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Player Attributes

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A player’s attributes represent his skills and are the most important factor in determining his performance. They are split into three categories on each player’s Profile screen. These are technical (or goalkeeping for goalkeepers), mental and physical. Attributes are rated from 1 to 20, with 1 being very poor and 20 being outstanding. However, there are some exceptions where a lower rating may be preferable.

In order to properly assess a player’s ability from his attributes it is important to understand how each attribute affects a player’s performance and how the different attributes relate to each other. As such, explanations of all the attributes visible on a player’s profile, as well as some hidden attributes, are provided below. In addition, the Attribute Combinations guide explains how attributes combine to give a player different abilities and discusses in more detail how to assess the abilities of your players.


Aerial Ability

How high a goalkeeper’s hands can reach when jumping.

Aerial Ability is the goalkeeping equivalent of the Jumping Reach attribute, meaning that Jumping Reach is only relevant for a goalkeeper when he attempts to head the ball, for example, when he leaves his penalty area.

Command Of Area

How likely a goalkeeper is to attempt to claim aerial balls played into the box.

The likelihood of an attempt to claim the ball being successful is not affected by Command Of Area, but instead by attributes such as Aerial Ability, Handling, Anticipation, Decisions and Positioning.


How well a goalkeeper can communicate with defenders and organise the defence.

Higher Communication means that there will be more stability in your defence and less mistakes made.


How likely a goalkeeper is to perform unexpected and risky actions.

Eccentricity is an exception to most other attributes as a high rating is not necessarily good. Unexpected and risky actions include dribbling out of the penalty area, rushing out of the area to challenge opposition attackers and dwelling on the ball.


How well a goalkeeper can hold on to the ball when attempting to catch it.

Higher Handling reduces the likelihood of the ball being dropped or parried, potentially giving the opposition a goal-scoring opportunity or corner. It is particularly useful in wet weather conditions.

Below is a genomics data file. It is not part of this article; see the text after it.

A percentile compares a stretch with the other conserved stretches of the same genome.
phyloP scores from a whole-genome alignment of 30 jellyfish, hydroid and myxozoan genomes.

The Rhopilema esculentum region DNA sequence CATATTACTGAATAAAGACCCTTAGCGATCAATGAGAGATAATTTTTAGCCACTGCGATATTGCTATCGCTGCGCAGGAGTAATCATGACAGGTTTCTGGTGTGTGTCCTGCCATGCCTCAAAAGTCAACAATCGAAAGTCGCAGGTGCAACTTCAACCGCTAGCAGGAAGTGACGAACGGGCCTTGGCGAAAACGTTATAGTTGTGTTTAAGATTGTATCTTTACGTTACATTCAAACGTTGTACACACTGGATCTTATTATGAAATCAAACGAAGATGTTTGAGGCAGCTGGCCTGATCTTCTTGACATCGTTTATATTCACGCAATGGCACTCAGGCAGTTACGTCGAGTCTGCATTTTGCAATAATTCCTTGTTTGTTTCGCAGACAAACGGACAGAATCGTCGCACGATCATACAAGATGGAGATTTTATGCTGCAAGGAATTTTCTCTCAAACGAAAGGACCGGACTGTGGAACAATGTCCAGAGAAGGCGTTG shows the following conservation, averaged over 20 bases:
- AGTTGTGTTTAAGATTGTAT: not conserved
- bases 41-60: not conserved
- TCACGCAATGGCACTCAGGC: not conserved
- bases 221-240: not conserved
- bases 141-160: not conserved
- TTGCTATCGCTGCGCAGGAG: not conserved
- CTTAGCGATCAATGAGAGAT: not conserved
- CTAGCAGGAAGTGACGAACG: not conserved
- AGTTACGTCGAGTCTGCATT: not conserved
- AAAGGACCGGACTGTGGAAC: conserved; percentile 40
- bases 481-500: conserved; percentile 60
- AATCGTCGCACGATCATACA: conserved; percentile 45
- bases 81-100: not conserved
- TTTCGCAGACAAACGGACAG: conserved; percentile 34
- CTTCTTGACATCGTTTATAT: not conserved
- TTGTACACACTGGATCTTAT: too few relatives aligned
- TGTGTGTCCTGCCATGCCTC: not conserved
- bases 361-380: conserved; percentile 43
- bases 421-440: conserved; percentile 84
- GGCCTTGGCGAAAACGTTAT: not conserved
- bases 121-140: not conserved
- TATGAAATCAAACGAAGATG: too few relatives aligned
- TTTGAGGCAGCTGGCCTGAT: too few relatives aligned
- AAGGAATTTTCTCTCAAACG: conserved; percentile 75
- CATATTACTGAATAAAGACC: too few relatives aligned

How far a goalkeeper can kick the ball.

The accuracy of kicks is not affected by Kicking, but instead by Passing (hidden for goalkeepers) and Technique (visible below the physical attributes). The creativity attributes Anticipation, Decisions, Teamwork and Vision also affect the effectiveness of a goalkeeper’s passing and kicking.

One on Ones

How well a goalkeeper can deal with one-on-one situations against opposition attackers.


How well a goalkeeper can react to shots.

Rushing Out

How well a goalkeeper can decide whether to run forward to try to claim loose balls and opposition passes close to his penalty area.

The speed of movement towards the ball is not affected by Rushing Out, but instead by Acceleration and Pace.

Anticipation, Composure, Concentration and Decisions also affect how well a decision is made whether to rush out.

Tendency To Punch

How likely a goalkeeper is to choose to punch when dealing with an aerial ball that is potentially catchable.

Anticipation, Composure, Concentration and Decisions also affect how well a decision is made whether to punch or catch.

Higher Tendency To Punch can cause a goalkeeper to put more pressure on your defence by not catching the ball. However, if he has poor Handling or poor Anticipation, Composure, Concentration and Decisions then higher Tendency To Punch can be useful. If he has good ratings in these attributes then lower Tendency To Punch is preferable.


How accurately a goalkeeper can throw the ball to teammates.

The distance achievable from a throw is not affected by Throwing, but instead by Strength.

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